Oops 2: The Critique



If you read my last blog post you’ll know I accidentally sent a story about a boy disenchanted with the Catholic church to a Catholic publishing company, asking for a critique. Fearful of the slaughter I would be subject to, my amazing husband agreed to take the brunt of their fury and censor it for me before relaying the content . BUT eight minutes after he dropped me off at the airport my phone buzzed. An email from the Catholic publishing company. I was to spend a week 5000 miles away from my husband without him to protect me from the blazing fires. I had no choice. I had to read it myself. Unabridged. This is how a Catholic publishing house responded to my story:


God Turned Up Uninvited

I thoroughly enjoyed this memoir. It is original, and full of vivid detail and moving anecdotes. You deal with big questions in a grounded and authentic way. Both the process of disillusionment and that of forgiveness are convincing. Your prose style is attractively lyrical, witty and economical. The title and the first paragraph immediately create intrigue. Detailed critique below:

  • ” and I certainly never caress magical jewelry while uttering incantations” This graphic description shows up this practice very effectively.
  • Your fluent, confident voice convinces me of the impossible!  I love the precise detail of God’s arrival: ” sitting on the fallen trash can I hadn’t picked up in eight months”. The capitalisation of his elaborate title is great.
  • I didn’t understand  “burning cherry” – a joint perhaps?
  • I love how God answers in your own words: ” “Just to warm my divine hands on your fire,””.
  • ” I knew that was a sin, Ma had smacked me upside the head before for not keeping my eyes shut when I prayed.”  I’ve never heard that rule but I like your childish logic and sympathise with your uncertainty.
  • ” soggy cereal. It was like soft pieces of skin in lukewarm milk” – is a suitably disgusting image!
  • ” Father Murkowski new commitment” – should be “Murkowski’s”.
  • At the beginning the focus is on your mother. I thought you had no Dad but later you mention him. I wonder why he did not shovel the snow.
  • ” Even if I had something really funny to tell him, he wouldn’t laugh.”   Jimmy’s seriousness is touching
  • ” the heavy plumes of smoke bellowing”. Bellowing means shouting or roaring. Do you mean smoke billowing? (Author’s Note: Yes I do. Oops.)
  • ” I’m the space between everywhere and everything.”  Ooh that is a good answer!
  • ” which dribbled down my neck and down my collar.” – “under my collar” would save you repeating the word “down” and be more accurate. (Author’s Note: Good observation, I need to pay more attention to that in my writing)
  • ” excited, honored, humbled and unworthy” You capture that peculiar Catholic mix  of privilege and contemptible sinfulness.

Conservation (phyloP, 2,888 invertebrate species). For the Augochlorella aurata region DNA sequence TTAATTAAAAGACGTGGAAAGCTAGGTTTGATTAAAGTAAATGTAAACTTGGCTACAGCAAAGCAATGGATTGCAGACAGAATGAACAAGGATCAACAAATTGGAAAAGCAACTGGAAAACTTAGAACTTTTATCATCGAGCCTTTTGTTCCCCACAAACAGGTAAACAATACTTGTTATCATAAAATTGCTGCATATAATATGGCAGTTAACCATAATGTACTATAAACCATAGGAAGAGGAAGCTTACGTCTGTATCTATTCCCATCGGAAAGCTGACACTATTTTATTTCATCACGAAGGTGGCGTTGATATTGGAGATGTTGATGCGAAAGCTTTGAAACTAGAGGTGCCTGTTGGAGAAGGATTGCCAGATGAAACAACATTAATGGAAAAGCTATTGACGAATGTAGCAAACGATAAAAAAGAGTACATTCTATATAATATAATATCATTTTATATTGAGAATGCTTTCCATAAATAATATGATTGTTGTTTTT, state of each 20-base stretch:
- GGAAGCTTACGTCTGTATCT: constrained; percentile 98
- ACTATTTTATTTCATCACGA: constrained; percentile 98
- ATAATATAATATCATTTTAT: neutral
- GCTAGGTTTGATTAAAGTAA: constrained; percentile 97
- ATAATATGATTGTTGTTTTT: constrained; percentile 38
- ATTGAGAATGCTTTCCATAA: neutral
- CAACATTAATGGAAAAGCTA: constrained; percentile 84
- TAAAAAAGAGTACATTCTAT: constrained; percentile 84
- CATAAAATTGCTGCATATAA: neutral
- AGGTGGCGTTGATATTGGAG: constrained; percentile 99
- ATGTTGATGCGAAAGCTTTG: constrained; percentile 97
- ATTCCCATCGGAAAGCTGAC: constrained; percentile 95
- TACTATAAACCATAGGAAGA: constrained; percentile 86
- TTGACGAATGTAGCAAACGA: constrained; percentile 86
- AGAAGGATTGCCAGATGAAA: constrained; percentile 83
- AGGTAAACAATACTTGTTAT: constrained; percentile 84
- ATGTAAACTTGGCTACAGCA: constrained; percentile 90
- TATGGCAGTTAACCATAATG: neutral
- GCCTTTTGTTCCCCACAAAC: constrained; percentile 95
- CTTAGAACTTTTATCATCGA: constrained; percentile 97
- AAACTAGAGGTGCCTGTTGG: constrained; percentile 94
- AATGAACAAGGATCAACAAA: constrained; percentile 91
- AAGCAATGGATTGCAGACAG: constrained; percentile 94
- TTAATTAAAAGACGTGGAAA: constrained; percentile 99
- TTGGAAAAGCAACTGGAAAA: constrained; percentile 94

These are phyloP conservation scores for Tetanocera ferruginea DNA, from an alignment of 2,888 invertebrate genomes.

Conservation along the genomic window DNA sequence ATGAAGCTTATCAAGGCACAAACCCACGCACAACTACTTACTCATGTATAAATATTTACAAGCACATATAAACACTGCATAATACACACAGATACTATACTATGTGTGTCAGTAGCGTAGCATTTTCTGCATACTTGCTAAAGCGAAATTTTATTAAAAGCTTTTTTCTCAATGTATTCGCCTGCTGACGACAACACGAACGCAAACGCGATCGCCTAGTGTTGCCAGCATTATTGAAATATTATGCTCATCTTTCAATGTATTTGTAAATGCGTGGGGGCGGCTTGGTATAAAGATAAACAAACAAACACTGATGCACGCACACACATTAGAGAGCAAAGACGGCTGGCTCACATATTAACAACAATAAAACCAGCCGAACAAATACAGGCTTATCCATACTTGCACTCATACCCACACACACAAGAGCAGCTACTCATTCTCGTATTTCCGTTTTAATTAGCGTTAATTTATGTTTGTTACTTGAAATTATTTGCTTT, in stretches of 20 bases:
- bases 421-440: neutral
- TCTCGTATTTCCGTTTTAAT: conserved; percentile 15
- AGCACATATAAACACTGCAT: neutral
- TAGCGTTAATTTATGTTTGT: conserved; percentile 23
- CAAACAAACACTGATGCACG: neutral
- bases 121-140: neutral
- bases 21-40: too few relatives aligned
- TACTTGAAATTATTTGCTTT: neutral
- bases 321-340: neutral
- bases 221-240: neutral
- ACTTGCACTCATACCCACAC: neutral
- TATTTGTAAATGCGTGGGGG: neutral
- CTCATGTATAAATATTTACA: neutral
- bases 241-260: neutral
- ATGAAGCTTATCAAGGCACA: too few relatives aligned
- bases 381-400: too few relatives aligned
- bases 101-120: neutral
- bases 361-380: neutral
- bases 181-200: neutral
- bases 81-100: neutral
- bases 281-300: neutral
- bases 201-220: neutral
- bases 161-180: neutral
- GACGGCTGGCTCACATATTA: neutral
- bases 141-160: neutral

• ” Then, when he wasn’t smirking, he was staring at the service sheet which I knew concealed a smutty magazine.”  This is in stark contrast with the image of the solemn boy who wouldn’t even laugh at your jokes before Mass.
  • ” for bringing Father Murkowski his talismans and paraphernalia at different points of the ceremony.”  Your ability to paraphrase is refreshing!
  • ” picked up from Salvation Army” you need to carefully proofread your text to avoid omitting small but essential words – “the” here.  Reading your text aloud slowly will help you to catch these. (Author’s Note: Oops. Critiques are helpful!)
  • ” “But there are many ways up the mountain, aren’t there? Do you think Ma would be happy if she was as free as you? Thinking you know the best route to the top is a very dangerous philosophy.””  I found God a bit confused and contradictory here. (Author’s Note: Don’t we all?)
  • ” I suddenly realized I had no idea at what point we were at in the service.” this contradicts the earlier claim that you could “stand up and sit down at all the right moments” while daydreaming your way through the service. (Author’s Note: Ah, but Mickey had fallen asleep, and wasn’t in the congregation but at the altar, waiting to pass the cruets.)
  • Even though you had prepared us earlier in the piece, Jimmy’s death comes as a huge shock.
  • ” my eyes pressed so tightly together I could see stars in the hot redness of my mind” is powerful.
  • “standing, sitting, kneeling, crossing ourselves, repeating, mumbling.”  The litany of activities reinforces your feeling of futility about it all.
  • ” and ventured out into the adventures..”  The repetition of sounds doesn’t work. (Author’s Note: Oh yeah. It sounds awful.)
  • ” a routine to protect my Ma from her fear of the unfamiliar” – unfamiliar doesn’t seem to be a strong enough word here. But the list of grievances is convincing.
  • ” Since you are mostly space, then you are mostly Me.” I like God’s logic. The dialogue here is great.
  • The magical orange tree is wonderful.   A tree’s normal growth suddenly seems a miracle and of course there is a nice reference to Jimmy.
  • ” your faith in you is a lot more valuable than your faith in me” makes great sense.
  • I felt the waxy skin of an orange and squeezed the fruit. It squirted a fresh, acid citrus into the outdoor air. It was real, alright.”  I would suggest saving the fruit itself for the very end.
  • galaxies to ignite, eternities to measure” the first works, the second not. Why would he want to measure them?

My quibbles are mostly minor matters of word usage.  This is an accomplished and imaginative piece of writing. Well done and good luck in the next round of the competition.

Needless to say this constructive critique was a weight off my shoulders. And it made me wonder: what else is fear preventing me from doing?


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